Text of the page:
Paul, in the words you quote, is speaking of the complex nature of the Christian. This warfare should not be so explained as to excuse the Christian for his sins. Paul said Peter was to be blamed; and this is the experience of the Christian. This warfare should not be so explained as to set aside the moral nature of man. Man is a moral being, and God’s government of man is a moral government, and these texts should be explained in harmony with this truth; and, when so explained, they are a beautiful description of the experience of the people of God. You say, “The sun by his presence makes the day; by his absence he maketh darkness and it is night,” and refer to Ps., civ, 20. You represent the sun as being the cause of night as well as day, and I suppose you design by this to infer that God has the same connection with sin that he has with holiness. John declares that God is light and in him is no darkness at all. If there is no darkness (the emblem of sin) in God, no sin could emanate from him; and the most serious objection I can have to your views, is, the failure to make a clear distinction between God’s relation to sin, on one hand, and his relation to holiness, on the other. You say, as quoted above, “the sun makes the day, and he maketh darkness.” But this gives a wrong impression. The psalmist does not attribute darkness to the sun, His words are, “Thou makest darkness and it night.” The sun remains the same all the time---an unvarying source of light---and the earth in its daily revolution turns a way from that light, and so, logically speaking, it is the earth that makes the darkness. If we study the attributes and nature of the sun, we are prepared to say that the gloom of midnight is not of the sun. And so, Christian experience, with one mind, traces sin and iniquity to some other source than God. God made “the greater light,” the sun, to rule the day and to DIVIDE the light from the darkness, and God saw that it was good.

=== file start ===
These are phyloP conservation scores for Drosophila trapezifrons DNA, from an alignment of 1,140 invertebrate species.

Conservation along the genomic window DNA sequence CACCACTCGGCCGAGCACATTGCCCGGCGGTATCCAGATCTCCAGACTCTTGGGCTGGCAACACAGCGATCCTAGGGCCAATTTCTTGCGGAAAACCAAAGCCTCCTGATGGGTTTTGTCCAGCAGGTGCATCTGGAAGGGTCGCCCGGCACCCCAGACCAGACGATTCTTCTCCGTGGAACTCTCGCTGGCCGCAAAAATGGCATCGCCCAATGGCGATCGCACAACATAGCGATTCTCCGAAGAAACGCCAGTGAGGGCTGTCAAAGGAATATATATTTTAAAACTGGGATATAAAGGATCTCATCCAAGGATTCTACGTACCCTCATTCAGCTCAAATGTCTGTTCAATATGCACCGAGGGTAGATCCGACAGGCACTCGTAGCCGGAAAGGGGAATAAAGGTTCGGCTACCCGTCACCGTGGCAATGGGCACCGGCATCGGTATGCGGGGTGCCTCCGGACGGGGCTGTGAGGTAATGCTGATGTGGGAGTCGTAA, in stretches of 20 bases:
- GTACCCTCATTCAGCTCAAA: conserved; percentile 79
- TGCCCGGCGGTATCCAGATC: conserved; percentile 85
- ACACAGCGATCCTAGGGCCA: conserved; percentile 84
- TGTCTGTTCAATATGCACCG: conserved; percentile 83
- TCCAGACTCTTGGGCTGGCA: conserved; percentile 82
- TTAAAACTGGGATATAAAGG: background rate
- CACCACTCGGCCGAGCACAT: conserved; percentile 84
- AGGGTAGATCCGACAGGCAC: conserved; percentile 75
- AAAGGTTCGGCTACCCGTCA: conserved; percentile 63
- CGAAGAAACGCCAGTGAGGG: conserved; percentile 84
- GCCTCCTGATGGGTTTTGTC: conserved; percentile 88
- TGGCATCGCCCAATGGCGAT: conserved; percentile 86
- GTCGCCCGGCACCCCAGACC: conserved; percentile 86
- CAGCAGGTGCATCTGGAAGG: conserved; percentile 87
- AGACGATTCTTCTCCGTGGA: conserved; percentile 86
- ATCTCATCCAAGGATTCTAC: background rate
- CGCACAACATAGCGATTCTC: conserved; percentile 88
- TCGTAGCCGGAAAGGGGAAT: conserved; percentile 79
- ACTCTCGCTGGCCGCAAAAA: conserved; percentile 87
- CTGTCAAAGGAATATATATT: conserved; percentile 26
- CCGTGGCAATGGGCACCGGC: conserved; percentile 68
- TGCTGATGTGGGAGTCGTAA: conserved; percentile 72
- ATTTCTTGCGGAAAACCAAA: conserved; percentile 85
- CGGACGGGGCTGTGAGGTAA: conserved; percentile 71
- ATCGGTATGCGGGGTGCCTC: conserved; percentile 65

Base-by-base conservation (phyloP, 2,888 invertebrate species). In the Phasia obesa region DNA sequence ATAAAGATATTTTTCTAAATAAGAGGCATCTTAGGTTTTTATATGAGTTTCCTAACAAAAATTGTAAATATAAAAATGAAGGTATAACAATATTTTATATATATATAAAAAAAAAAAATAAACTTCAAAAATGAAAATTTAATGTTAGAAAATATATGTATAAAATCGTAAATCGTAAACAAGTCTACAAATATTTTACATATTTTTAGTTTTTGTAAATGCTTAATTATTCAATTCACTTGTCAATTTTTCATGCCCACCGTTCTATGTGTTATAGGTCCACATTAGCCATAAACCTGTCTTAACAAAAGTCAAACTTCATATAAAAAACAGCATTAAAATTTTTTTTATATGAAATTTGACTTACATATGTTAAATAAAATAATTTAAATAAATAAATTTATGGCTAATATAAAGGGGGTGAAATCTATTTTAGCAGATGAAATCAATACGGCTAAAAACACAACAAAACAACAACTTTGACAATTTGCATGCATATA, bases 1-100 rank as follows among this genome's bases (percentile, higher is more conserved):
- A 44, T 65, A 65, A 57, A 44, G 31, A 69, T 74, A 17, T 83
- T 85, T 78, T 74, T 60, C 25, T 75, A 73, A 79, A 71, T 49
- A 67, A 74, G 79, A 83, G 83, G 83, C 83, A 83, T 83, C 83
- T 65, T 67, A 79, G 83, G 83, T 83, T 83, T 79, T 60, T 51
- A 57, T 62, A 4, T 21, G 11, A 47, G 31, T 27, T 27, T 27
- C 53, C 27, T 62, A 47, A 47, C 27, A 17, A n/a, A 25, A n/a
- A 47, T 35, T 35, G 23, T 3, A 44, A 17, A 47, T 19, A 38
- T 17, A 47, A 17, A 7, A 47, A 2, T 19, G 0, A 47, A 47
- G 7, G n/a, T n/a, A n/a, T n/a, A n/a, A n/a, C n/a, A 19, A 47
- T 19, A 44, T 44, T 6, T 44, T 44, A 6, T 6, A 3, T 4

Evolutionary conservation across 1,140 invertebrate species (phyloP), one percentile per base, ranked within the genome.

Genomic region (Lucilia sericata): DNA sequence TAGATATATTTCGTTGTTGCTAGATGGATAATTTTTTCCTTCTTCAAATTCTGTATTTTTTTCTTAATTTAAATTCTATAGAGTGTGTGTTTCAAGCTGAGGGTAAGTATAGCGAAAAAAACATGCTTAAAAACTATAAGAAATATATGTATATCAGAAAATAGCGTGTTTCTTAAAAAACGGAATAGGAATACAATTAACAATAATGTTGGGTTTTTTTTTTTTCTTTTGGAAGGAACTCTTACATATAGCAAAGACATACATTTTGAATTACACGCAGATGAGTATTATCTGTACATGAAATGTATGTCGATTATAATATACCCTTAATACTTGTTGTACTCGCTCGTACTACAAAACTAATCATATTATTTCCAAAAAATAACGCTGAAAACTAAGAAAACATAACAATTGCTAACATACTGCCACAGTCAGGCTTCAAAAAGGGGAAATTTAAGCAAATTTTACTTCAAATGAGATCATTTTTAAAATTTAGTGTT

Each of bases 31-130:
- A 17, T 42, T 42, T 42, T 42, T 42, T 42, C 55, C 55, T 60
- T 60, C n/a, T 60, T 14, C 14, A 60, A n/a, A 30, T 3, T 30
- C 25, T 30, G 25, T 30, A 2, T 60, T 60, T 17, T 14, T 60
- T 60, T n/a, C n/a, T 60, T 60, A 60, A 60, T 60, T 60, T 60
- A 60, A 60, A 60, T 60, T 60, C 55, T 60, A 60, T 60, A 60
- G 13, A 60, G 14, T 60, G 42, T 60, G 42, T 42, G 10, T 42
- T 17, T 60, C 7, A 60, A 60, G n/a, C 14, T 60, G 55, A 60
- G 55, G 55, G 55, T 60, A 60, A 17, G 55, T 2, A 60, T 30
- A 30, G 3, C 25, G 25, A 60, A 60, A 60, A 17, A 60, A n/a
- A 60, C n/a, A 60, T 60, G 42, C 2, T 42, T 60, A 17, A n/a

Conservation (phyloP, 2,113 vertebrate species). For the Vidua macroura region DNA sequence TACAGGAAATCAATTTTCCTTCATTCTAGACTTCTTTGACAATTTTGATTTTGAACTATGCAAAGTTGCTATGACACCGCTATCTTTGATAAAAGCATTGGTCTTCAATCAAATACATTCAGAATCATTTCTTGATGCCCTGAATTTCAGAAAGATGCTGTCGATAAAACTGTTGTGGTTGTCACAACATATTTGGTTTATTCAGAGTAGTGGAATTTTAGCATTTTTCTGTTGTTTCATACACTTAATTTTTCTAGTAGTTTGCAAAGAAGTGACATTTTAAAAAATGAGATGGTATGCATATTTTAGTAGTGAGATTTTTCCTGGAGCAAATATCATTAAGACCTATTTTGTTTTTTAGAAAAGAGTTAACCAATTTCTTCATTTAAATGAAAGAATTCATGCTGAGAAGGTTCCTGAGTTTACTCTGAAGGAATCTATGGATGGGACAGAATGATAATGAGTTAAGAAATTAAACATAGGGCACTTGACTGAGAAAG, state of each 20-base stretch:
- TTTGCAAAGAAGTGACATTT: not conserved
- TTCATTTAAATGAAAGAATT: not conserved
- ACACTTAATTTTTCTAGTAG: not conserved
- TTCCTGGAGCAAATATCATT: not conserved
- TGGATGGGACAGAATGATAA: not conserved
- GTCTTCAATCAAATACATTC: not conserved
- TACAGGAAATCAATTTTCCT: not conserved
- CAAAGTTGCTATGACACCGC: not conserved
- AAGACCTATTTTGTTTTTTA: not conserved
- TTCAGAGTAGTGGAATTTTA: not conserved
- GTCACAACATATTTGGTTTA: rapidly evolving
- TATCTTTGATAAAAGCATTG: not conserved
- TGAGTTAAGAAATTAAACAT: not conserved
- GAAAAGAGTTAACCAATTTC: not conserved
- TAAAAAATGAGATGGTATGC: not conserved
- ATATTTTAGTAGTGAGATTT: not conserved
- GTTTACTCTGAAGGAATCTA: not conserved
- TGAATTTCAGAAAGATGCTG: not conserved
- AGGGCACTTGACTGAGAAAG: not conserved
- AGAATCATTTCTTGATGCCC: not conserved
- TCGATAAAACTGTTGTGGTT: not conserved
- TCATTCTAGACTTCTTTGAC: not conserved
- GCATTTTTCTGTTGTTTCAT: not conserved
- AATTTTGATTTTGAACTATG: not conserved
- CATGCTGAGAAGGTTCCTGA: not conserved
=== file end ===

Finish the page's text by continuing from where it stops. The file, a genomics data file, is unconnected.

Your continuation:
When Paul said, “By the grace of God I am what I am,” he would show that his hope and spirituality were alone of God’s grace: but nowhere and under no circumstances does he trace his sins to the Lord; and he would not endorse the idea that the sun in nature, or that God in the kingdom of grace, was the cause of darkness. In your writing you do not make the distinction in this that meets my experience and my understanding of the Bible. For instance, you say,  “Would anyone dare to say that David’s terrible sin, and Jonah’s refusal to obey, and Peter’s denial of his Lord were contrary to God’s purpose and will?” I suppose you mean by this that they did his will, and also that every wicked man does God’s will. If the vilest of men do God’s will as truly as the most faithful men, where is the difference between right and wrong? I think you ought to distinguish between the sense in which evil men do the will of God and that in which his people do his will. Perhaps, in some explained sense, Nebuchadnezzar did the will of God in punishing his rebellious people, but did not in the sense intended by our Savior’s words, (Matt., vii, 21. ) “Not everyone that saith unto me, Lord, Lord, shall enter into the kingdom of heaven; but he that doeth the will of my Father, which is in heaven;” and also Rom., xii, 2, “That ye may prove what is that good, and acceptable, and perfect, will of God.” Surely, you would not say that Jonah, David and Peter in their sins were obeying Paul’s admonition here given; and if not, why should you not take some pains to distinguish in this particular? The London Confession holds that the purposes of God extend to all events, but it is careful to distinguish between the relation they sustain to sin upon one hand and holiness on the other.